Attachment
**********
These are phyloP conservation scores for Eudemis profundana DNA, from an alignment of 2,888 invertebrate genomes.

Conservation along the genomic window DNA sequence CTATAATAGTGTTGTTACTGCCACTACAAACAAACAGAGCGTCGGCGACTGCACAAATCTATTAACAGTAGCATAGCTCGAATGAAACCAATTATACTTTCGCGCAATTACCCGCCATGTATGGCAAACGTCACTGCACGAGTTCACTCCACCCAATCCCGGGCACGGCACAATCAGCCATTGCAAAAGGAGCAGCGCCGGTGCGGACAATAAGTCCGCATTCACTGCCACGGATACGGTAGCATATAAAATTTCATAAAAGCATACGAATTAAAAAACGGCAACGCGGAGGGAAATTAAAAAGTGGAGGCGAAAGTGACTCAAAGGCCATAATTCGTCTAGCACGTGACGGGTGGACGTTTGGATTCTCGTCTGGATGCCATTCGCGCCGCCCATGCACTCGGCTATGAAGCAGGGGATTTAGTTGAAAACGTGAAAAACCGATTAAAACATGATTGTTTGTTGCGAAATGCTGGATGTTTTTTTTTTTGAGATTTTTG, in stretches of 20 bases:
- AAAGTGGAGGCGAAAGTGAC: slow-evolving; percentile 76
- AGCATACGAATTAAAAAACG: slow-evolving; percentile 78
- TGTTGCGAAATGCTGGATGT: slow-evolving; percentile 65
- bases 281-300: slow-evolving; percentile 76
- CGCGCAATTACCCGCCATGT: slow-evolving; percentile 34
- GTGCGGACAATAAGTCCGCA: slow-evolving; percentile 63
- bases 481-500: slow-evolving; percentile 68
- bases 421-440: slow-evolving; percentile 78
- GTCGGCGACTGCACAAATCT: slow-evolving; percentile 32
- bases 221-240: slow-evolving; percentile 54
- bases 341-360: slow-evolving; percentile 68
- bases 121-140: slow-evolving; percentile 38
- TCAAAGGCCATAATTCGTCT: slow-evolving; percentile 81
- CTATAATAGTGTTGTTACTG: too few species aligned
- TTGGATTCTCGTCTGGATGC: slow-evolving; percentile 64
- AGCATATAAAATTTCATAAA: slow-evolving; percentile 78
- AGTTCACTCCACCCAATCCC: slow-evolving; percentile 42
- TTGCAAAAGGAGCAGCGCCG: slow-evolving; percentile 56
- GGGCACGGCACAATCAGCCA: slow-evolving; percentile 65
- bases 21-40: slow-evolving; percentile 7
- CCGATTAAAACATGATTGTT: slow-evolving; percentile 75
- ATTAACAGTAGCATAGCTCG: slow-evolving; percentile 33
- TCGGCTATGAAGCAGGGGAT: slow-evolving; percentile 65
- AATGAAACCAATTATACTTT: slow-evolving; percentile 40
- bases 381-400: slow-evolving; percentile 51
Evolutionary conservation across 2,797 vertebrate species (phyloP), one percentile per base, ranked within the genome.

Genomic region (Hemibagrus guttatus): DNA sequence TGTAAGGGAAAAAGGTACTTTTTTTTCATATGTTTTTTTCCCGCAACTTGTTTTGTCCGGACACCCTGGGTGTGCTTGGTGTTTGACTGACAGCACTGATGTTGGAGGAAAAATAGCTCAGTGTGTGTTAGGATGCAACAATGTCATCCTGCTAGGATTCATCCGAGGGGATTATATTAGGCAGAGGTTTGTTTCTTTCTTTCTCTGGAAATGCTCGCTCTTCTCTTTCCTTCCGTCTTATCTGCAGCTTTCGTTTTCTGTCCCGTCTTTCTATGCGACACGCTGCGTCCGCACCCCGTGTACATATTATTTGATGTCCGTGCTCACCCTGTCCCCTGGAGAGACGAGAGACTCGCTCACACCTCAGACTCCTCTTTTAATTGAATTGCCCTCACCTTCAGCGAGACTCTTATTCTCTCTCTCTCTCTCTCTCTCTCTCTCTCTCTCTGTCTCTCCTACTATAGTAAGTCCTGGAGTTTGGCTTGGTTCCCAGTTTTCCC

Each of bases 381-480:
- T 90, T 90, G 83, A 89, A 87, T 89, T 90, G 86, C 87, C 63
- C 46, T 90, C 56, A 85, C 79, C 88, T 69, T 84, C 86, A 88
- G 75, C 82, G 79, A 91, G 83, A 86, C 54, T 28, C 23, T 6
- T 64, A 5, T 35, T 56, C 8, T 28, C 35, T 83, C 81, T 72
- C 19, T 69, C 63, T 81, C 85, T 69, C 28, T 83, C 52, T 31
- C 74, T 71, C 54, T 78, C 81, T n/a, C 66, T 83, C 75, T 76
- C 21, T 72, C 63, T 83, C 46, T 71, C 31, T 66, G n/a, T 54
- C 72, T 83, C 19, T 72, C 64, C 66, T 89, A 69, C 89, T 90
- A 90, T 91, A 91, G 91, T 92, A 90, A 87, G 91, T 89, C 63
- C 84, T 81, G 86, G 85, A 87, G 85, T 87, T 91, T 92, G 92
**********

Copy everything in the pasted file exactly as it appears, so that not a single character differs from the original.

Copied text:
These are phyloP conservation scores for Eudemis profundana DNA, from an alignment of 2,888 invertebrate genomes.

Conservation along the genomic window DNA sequence CTATAATAGTGTTGTTACTGCCACTACAAACAAACAGAGCGTCGGCGACTGCACAAATCTATTAACAGTAGCATAGCTCGAATGAAACCAATTATACTTTCGCGCAATTACCCGCCATGTATGGCAAACGTCACTGCACGAGTTCACTCCACCCAATCCCGGGCACGGCACAATCAGCCATTGCAAAAGGAGCAGCGCCGGTGCGGACAATAAGTCCGCATTCACTGCCACGGATACGGTAGCATATAAAATTTCATAAAAGCATACGAATTAAAAAACGGCAACGCGGAGGGAAATTAAAAAGTGGAGGCGAAAGTGACTCAAAGGCCATAATTCGTCTAGCACGTGACGGGTGGACGTTTGGATTCTCGTCTGGATGCCATTCGCGCCGCCCATGCACTCGGCTATGAAGCAGGGGATTTAGTTGAAAACGTGAAAAACCGATTAAAACATGATTGTTTGTTGCGAAATGCTGGATGTTTTTTTTTTTGAGATTTTTG, in stretches of 20 bases:
- AAAGTGGAGGCGAAAGTGAC: slow-evolving; percentile 76
- AGCATACGAATTAAAAAACG: slow-evolving; percentile 78
- TGTTGCGAAATGCTGGATGT: slow-evolving; percentile 65
- bases 281-300: slow-evolving; percentile 76
- CGCGCAATTACCCGCCATGT: slow-evolving; percentile 34
- GTGCGGACAATAAGTCCGCA: slow-evolving; percentile 63
- bases 481-500: slow-evolving; percentile 68
- bases 421-440: slow-evolving; percentile 78
- GTCGGCGACTGCACAAATCT: slow-evolving; percentile 32
- bases 221-240: slow-evolving; percentile 54
- bases 341-360: slow-evolving; percentile 68
- bases 121-140: slow-evolving; percentile 38
- TCAAAGGCCATAATTCGTCT: slow-evolving; percentile 81
- CTATAATAGTGTTGTTACTG: too few species aligned
- TTGGATTCTCGTCTGGATGC: slow-evolving; percentile 64
- AGCATATAAAATTTCATAAA: slow-evolving; percentile 78
- AGTTCACTCCACCCAATCCC: slow-evolving; percentile 42
- TTGCAAAAGGAGCAGCGCCG: slow-evolving; percentile 56
- GGGCACGGCACAATCAGCCA: slow-evolving; percentile 65
- bases 21-40: slow-evolving; percentile 7
- CCGATTAAAACATGATTGTT: slow-evolving; percentile 75
- ATTAACAGTAGCATAGCTCG: slow-evolving; percentile 33
- TCGGCTATGAAGCAGGGGAT: slow-evolving; percentile 65
- AATGAAACCAATTATACTTT: slow-evolving; percentile 40
- bases 381-400: slow-evolving; percentile 51
Evolutionary conservation across 2,797 vertebrate species (phyloP), one percentile per base, ranked within the genome.

Genomic region (Hemibagrus guttatus): DNA sequence TGTAAGGGAAAAAGGTACTTTTTTTTCATATGTTTTTTTCCCGCAACTTGTTTTGTCCGGACACCCTGGGTGTGCTTGGTGTTTGACTGACAGCACTGATGTTGGAGGAAAAATAGCTCAGTGTGTGTTAGGATGCAACAATGTCATCCTGCTAGGATTCATCCGAGGGGATTATATTAGGCAGAGGTTTGTTTCTTTCTTTCTCTGGAAATGCTCGCTCTTCTCTTTCCTTCCGTCTTATCTGCAGCTTTCGTTTTCTGTCCCGTCTTTCTATGCGACACGCTGCGTCCGCACCCCGTGTACATATTATTTGATGTCCGTGCTCACCCTGTCCCCTGGAGAGACGAGAGACTCGCTCACACCTCAGACTCCTCTTTTAATTGAATTGCCCTCACCTTCAGCGAGACTCTTATTCTCTCTCTCTCTCTCTCTCTCTCTCTCTCTCTCTGTCTCTCCTACTATAGTAAGTCCTGGAGTTTGGCTTGGTTCCCAGTTTTCCC

Each of bases 381-480:
- T 90, T 90, G 83, A 89, A 87, T 89, T 90, G 86, C 87, C 63
- C 46, T 90, C 56, A 85, C 79, C 88, T 69, T 84, C 86, A 88
- G 75, C 82, G 79, A 91, G 83, A 86, C 54, T 28, C 23, T 6
- T 64, A 5, T 35, T 56, C 8, T 28, C 35, T 83, C 81, T 72
- C 19, T 69, C 63, T 81, C 85, T 69, C 28, T 83, C 52, T 31
- C 74, T 71, C 54, T 78, C 81, T n/a, C 66, T 83, C 75, T 76
- C 21, T 72, C 63, T 83, C 46, T 71, C 31, T 66, G n/a, T 54
- C 72, T 83, C 19, T 72, C 64, C 66, T 89, A 69, C 89, T 90
- A 90, T 91, A 91, G 91, T 92, A 90, A 87, G 91, T 89, C 63
- C 84, T 81, G 86, G 85, A 87, G 85, T 87, T 91, T 92, G 92